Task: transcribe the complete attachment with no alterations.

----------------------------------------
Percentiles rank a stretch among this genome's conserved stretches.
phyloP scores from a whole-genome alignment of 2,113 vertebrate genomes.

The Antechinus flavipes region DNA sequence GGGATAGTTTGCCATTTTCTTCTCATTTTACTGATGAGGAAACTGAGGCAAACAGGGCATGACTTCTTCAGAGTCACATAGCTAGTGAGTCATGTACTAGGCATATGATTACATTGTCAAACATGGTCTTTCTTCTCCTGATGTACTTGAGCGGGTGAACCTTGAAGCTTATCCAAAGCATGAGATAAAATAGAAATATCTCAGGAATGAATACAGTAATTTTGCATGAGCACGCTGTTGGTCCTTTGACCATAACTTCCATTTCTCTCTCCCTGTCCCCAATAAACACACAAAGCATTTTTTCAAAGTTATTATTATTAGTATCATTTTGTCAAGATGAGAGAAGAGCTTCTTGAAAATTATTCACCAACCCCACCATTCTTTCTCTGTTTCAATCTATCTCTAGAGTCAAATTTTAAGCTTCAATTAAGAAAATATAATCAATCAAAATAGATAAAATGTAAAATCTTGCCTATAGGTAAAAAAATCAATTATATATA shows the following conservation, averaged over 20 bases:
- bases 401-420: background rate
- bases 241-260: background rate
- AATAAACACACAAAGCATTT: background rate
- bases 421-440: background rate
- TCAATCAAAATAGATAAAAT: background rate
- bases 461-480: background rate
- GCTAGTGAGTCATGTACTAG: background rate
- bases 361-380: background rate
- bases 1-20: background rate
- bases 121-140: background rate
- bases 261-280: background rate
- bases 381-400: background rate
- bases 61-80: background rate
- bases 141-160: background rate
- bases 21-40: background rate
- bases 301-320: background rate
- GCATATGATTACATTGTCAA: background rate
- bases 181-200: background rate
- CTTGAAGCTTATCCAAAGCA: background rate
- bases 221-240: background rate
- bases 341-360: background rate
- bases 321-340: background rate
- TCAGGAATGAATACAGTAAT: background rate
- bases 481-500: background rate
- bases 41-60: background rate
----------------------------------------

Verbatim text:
Percentiles rank a stretch among this genome's conserved stretches.
phyloP scores from a whole-genome alignment of 2,113 vertebrate genomes.

The Antechinus flavipes region DNA sequence GGGATAGTTTGCCATTTTCTTCTCATTTTACTGATGAGGAAACTGAGGCAAACAGGGCATGACTTCTTCAGAGTCACATAGCTAGTGAGTCATGTACTAGGCATATGATTACATTGTCAAACATGGTCTTTCTTCTCCTGATGTACTTGAGCGGGTGAACCTTGAAGCTTATCCAAAGCATGAGATAAAATAGAAATATCTCAGGAATGAATACAGTAATTTTGCATGAGCACGCTGTTGGTCCTTTGACCATAACTTCCATTTCTCTCTCCCTGTCCCCAATAAACACACAAAGCATTTTTTCAAAGTTATTATTATTAGTATCATTTTGTCAAGATGAGAGAAGAGCTTCTTGAAAATTATTCACCAACCCCACCATTCTTTCTCTGTTTCAATCTATCTCTAGAGTCAAATTTTAAGCTTCAATTAAGAAAATATAATCAATCAAAATAGATAAAATGTAAAATCTTGCCTATAGGTAAAAAAATCAATTATATATA shows the following conservation, averaged over 20 bases:
- bases 401-420: background rate
- bases 241-260: background rate
- AATAAACACACAAAGCATTT: background rate
- bases 421-440: background rate
- TCAATCAAAATAGATAAAAT: background rate
- bases 461-480: background rate
- GCTAGTGAGTCATGTACTAG: background rate
- bases 361-380: background rate
- bases 1-20: background rate
- bases 121-140: background rate
- bases 261-280: background rate
- bases 381-400: background rate
- bases 61-80: background rate
- bases 141-160: background rate
- bases 21-40: background rate
- bases 301-320: background rate
- GCATATGATTACATTGTCAA: background rate
- bases 181-200: background rate
- CTTGAAGCTTATCCAAAGCA: background rate
- bases 221-240: background rate
- bases 341-360: background rate
- bases 321-340: background rate
- TCAGGAATGAATACAGTAAT: background rate
- bases 481-500: background rate
- bases 41-60: background rate